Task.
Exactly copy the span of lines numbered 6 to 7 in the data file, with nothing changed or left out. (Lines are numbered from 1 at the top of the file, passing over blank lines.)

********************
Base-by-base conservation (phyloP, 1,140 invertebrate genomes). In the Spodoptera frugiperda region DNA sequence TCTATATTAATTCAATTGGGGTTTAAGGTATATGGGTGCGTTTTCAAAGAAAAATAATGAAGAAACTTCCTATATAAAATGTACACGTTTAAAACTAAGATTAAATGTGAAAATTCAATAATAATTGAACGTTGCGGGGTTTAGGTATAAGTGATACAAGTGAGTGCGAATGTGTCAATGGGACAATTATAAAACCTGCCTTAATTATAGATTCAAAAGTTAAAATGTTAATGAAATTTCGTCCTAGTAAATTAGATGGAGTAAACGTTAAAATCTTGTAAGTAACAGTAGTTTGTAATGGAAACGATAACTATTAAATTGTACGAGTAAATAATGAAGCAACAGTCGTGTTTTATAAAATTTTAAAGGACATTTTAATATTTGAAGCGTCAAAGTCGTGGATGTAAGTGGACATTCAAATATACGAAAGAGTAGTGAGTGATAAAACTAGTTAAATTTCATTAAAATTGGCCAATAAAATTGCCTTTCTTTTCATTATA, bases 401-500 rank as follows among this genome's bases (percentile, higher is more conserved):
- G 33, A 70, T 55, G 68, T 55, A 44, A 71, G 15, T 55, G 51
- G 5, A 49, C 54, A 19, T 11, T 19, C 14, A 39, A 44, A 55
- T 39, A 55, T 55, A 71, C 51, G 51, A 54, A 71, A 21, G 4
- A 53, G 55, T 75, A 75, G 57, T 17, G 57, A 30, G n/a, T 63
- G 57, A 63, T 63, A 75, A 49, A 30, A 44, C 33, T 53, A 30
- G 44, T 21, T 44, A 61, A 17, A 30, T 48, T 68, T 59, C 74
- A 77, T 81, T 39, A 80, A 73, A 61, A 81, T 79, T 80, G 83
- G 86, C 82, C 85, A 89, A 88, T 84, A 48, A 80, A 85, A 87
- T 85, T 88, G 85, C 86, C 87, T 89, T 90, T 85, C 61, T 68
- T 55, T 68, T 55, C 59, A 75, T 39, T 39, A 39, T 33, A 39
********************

- G 57, A 63, T 63, A 75, A 49, A 30, A 44, C 33, T 53, A 30
- G 44, T 21, T 44, A 61, A 17, A 30, T 48, T 68, T 59, C 74